The United Nations also used Google Earth to publish aerial images taken immediately after the magnitude-7.6 earthquake that killed more than 70,000 people in Kashmir in October (see stories, this issue). Initially, Pakistan protested the publication of the high-resolution imagery, which was temporarily removed until the United Nations decided to repost the images for the use of rescuers and others.

Such protests are not new. Since Google Earth’s launch on June 28, legislators and commentators in the Netherlands and India also have questioned whether posting such images would compromise the safety of critical national sites. The data were, however, publicly available elsewhere prior to the program, according to Google.

Concerns over balancing the availability of data for rescue versus maintaining security is a “standard collision” of people’s need for information, Nourbakhsh says. “Our philosophy is to make much more available than just spatial data,” and adding “cultural” data makes Google Earth “much more than viewing the terrain.”

The added value from the Google Earth user community seems to have exploded since the program’s release. Any user can take the application’s Keyhole Markup Language (KML) and create layers easily accessible to others. KML files can be downloaded directly through Web pages, using HTML or XML (the languages of Internet browser applications). One independent computer programmer is writing a global information system (GIS) “bridge” called Arc2Earth, for translating data from ArcView, a leading GIS application, to KML.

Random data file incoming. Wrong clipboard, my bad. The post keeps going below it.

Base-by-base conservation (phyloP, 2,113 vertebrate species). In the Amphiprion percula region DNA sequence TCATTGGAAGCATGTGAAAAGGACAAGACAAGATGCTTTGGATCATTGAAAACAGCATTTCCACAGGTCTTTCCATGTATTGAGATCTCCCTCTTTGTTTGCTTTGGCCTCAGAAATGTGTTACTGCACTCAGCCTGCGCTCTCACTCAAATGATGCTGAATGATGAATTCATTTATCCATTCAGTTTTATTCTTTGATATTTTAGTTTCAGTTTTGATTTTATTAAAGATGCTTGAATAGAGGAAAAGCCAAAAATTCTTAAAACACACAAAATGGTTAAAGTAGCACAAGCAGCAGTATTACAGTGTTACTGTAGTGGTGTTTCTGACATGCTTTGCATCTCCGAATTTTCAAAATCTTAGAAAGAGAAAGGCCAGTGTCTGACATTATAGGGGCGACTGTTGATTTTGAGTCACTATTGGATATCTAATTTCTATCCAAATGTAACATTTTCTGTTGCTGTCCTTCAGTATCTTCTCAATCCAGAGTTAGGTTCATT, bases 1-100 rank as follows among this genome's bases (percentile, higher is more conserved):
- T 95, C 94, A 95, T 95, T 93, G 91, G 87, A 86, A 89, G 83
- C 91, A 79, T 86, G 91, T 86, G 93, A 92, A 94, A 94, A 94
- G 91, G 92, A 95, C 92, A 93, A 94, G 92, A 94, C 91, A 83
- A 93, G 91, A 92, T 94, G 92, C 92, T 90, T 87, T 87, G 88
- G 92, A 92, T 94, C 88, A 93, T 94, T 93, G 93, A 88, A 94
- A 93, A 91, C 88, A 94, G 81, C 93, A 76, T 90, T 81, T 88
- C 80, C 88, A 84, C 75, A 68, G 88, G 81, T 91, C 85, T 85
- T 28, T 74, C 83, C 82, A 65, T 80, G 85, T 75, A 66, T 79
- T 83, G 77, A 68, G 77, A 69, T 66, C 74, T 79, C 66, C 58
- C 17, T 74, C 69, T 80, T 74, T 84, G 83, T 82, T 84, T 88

How Google Earth grows is “out of our hands,” says John Hanke, Keyhole’s founder and now the director of product management for Google, based in Mountain View, Calif. Although finding “some of these cool things people are doing” can be difficult, he says, “hopefully it will get more organized. At the same time, there’s a free ecology of people creating these layers.” If Google attempted to organize it from the outside, he says, that “would kill a lot of the innovation and creativity.”

For guidance, many blogs have popped up online, documenting the multitude of ways users have adopted Google Earth. City maps online become guides to museums and food, and even places to stay. A researcher at the California Academy of Sciences has used Google Earth to map locations of all the species of ants in the world (www.antweb.org). And an Italian computer scientist created cyberarchaeologist.net after using Google Earth to find anomalous aerial imagery that could be archeological sites.

Hanke also notes that advanced versions of Google Earth, currently free at its most basic level, have been sold to oil and gas companies that use the program to track operations, and emergency responders have found the program useful internally — locked or unlocked from outside viewers’ eyes.

One limitation to using Google Earth may be bandwidth capacity, Nourbakhsh says. Although recent developments allow real-time streaming of movies and other large data files, Google Earth is starting to push up against bandwidth limits, particularly with very high-resolution imagery now available (and higher resolutions will come in the future). He says that addressing that problem could lead to advances in algorithms, on the order of those that occurred two decades ago, when Internet bandwidth first became a concern.

Now that Web surfers can see the world from their computer screens, Google is also taking them to the moon: A tour of lunar landing sites became available on Google Moon (moon.google.com) on July 20, in honor of the first manned moon landing on that date in 1969.


Although it remains to be seen how the application will transform geographic information and mapping, Google Earth has the potential to make such information so accessible that nonprofessionals are bound to change the field, some observers say. Although no good studies have yet confirmed the value of 3-D over 2-D information, Nourbakhsh says, it provides a “different organization of data” for a new way of learning. “It’s a real hook, a different way of exploring the world than exploring a flat Web page.”

Naomi Lubick

Links:

"A Year of Living Dangerously," Geotimes, December 2005.